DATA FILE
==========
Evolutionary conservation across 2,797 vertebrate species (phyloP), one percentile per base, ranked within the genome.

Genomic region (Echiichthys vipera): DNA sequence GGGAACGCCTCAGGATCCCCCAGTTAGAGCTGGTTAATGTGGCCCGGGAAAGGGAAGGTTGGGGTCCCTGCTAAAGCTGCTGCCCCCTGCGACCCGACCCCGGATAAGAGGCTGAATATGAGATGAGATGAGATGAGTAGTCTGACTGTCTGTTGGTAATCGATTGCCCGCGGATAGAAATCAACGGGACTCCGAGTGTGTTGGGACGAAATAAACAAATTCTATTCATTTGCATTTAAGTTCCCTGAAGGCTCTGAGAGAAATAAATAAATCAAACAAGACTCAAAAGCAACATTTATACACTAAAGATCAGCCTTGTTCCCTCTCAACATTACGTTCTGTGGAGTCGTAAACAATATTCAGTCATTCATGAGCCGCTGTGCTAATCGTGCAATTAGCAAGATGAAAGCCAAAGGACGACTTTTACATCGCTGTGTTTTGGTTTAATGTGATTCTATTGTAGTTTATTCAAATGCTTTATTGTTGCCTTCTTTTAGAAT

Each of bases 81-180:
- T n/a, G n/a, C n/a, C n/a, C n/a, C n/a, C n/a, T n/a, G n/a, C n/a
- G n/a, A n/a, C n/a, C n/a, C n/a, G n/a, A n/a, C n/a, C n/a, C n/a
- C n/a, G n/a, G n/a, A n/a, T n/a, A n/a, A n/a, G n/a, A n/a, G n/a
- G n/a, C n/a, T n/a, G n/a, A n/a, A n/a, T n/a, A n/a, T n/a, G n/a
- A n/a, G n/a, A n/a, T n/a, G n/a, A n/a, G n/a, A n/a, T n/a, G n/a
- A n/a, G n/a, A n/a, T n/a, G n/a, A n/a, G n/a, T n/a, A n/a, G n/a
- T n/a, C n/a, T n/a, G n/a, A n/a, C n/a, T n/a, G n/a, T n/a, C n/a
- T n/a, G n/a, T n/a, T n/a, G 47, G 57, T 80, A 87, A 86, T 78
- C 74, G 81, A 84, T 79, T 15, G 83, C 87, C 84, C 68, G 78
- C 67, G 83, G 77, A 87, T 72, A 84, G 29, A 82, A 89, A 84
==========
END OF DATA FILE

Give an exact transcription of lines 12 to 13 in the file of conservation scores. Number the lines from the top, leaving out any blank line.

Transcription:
- C 74, G 81, A 84, T 79, T 15, G 83, C 87, C 84, C 68, G 78
- C 67, G 83, G 77, A 87, T 72, A 84, G 29, A 82, A 89, A 84